Tips for Effective Windows XP Migration

A collective groan was heard across IT departments worldwide when Microsoft announced it would end official support for Windows XP on April 8, 2014.

Although XP is more than 12 years old — a lifetime in technology years — it continues to be a darling among IT departments for its stability and ease of use. With no official support after April 2014, however, the only option for customers is to migrate to another version of Windows.

This article will help you make the right choices for Windows XP migration. We’ll survey the available options (Windows 7 and 8) and discuss the key issues you must keep in mind when making the switch.

Windows 7 or Windows 8?

Before undergoing a Windows XP migration, you must choose between Windows 7 and Windows 8. This is not as straightforward as it appears; the newest version of Windows isn’t always the best one (we’re looking at you, Windows Vista). Windows 7 and Windows 8 each have their respective pros and cons.

Consider Switching to Windows 7 if you:

  • Work mostly with desktops and use another OS — Android or iOS — on your mobile and tablet devices.
  • Want the familiar Windows UI with minimum clutter.
  • Value stability over future-readiness.

Consider Switching to Windows 8 if you:

  • Want a computing experience that translates equally well across desktop and tablet devices.
  • Want a future-proof OS that will be supported for many more years.
  • Use SkyDrive and Office 365 extensively.

Key Issues With Windows XP Migration

Regardless of whether you choose Windows 7 or 8, there are a few common issues you’ll run into during every Windows XP migration:

  • Clean install: It’s not possible to “upgrade” (i.e., keep existing files and settings) from Windows XP to Windows 7 or 8. You can only do a “clean install,” which will remove all existing data on the primary disk drive. Note that Windows XP users with SP3 can still upgrade to Windows 8 but can keep only their personal files.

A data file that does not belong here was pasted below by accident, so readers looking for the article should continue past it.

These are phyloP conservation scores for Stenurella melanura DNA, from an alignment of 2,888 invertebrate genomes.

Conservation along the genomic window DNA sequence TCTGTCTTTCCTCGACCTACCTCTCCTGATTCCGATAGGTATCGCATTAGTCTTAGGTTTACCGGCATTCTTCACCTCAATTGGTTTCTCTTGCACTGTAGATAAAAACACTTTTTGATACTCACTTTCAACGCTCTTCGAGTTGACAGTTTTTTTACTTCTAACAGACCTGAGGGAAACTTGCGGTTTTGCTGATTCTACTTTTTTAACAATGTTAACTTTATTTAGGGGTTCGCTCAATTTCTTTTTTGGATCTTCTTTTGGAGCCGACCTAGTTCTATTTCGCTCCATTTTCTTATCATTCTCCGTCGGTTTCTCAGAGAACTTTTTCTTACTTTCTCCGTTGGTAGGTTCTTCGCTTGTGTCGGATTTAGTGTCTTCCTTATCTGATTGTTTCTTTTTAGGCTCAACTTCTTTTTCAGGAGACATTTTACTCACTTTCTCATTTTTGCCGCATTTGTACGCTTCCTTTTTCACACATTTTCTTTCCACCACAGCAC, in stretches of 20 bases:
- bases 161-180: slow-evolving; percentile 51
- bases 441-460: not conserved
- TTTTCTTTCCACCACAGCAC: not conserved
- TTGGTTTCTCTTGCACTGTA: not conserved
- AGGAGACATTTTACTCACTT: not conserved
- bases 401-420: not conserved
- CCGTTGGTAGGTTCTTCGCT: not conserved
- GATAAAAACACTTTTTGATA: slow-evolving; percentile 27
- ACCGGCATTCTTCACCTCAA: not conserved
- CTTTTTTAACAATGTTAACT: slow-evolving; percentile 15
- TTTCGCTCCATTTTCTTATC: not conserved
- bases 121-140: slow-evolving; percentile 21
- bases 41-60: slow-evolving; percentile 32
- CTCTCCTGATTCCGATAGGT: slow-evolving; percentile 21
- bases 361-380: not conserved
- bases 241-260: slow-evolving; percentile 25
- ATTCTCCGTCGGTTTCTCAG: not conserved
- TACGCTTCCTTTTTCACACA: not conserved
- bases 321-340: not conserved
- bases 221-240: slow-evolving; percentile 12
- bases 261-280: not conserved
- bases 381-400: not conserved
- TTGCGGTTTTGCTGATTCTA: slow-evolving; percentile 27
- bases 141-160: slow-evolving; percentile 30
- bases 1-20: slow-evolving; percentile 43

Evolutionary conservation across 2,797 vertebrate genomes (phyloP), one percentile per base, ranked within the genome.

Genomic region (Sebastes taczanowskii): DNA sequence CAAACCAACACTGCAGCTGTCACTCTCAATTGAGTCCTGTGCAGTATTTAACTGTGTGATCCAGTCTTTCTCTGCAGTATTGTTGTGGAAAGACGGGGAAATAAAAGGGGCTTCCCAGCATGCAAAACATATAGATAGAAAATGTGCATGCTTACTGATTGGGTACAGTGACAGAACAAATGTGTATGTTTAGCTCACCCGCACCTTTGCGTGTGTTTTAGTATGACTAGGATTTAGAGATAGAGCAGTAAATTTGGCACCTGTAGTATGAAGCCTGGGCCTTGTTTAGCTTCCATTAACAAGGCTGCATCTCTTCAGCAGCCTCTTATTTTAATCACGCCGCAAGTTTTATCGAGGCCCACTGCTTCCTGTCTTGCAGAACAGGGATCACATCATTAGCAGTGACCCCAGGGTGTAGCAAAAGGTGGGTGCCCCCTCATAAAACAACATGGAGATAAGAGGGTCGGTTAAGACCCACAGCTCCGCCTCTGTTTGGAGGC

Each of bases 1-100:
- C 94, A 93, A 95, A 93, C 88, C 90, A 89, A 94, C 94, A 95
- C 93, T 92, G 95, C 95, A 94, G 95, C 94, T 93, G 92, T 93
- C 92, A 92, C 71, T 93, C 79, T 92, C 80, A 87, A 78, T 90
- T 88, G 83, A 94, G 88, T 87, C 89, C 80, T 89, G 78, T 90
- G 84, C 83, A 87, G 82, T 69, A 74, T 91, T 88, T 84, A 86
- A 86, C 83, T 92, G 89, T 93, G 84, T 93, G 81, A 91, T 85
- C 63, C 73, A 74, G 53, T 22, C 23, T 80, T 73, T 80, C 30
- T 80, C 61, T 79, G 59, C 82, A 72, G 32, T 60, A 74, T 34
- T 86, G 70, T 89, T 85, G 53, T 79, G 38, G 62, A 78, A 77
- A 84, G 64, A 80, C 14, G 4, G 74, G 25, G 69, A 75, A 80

• Hardware requirements: Both Windows 7 and 8 demand more hardware resources than XP. For example, Windows XP requires just 64MB of RAM; Windows 7 demands at least 1GB of RAM.
  • Software incompatibility: Windows XP could easily run 16-bit Windows applications or MS-DOS programs (which can still be found in many IT departments). Windows 7 and 8, however, do not offer native support for these applications. Instead, they utilize a virtual machine running Windows XP (called Windows XP Mode), which can affect application performance.
  • IE6 support: There is no official support for IE6 in either Windows 7 or 8. This means you’ll have to update your IE6-dependent applications to work on IE7 and up.

Tips for Effective Windows XP Migration

Follow these tips for a smoother Windows XP migration experience:

  • Perform a hardware and software audit to identify potential incompatibilities. Microsoft offers an Application Compatibility Toolkit to streamline this process. You can also download the Microsoft Upgrade Assistant to test your hardware when undergoing a Windows XP migration to Windows 8.
  • Carefully consider the Windows 7 and Windows 8 upgrade paths and identify any potential issues.
  • Automate the Windows XP migration by using tools such as Microsoft Deployment Toolkit. This can help administrators bundle together updates, drivers and settings in a single image for faster deployment.
  • Reduce application dependencies by simplifying the desktop environment. If possible, consider deploying virtual desktop environments across the organization. This might be more expensive initially but will result in higher savings over time by facilitating future migrations.
  • Last, but not least, create training plans to familiarize users with the new Windows 7/8 UI and features.

With no official support in six months, Windows XP migration is a necessary, if painful, task. The only way to ease the burden is to take advantage of robust Windows XP migration plans and automation tools across the organization.

Share your Windows XP migration tips (or horror stories) in the comments.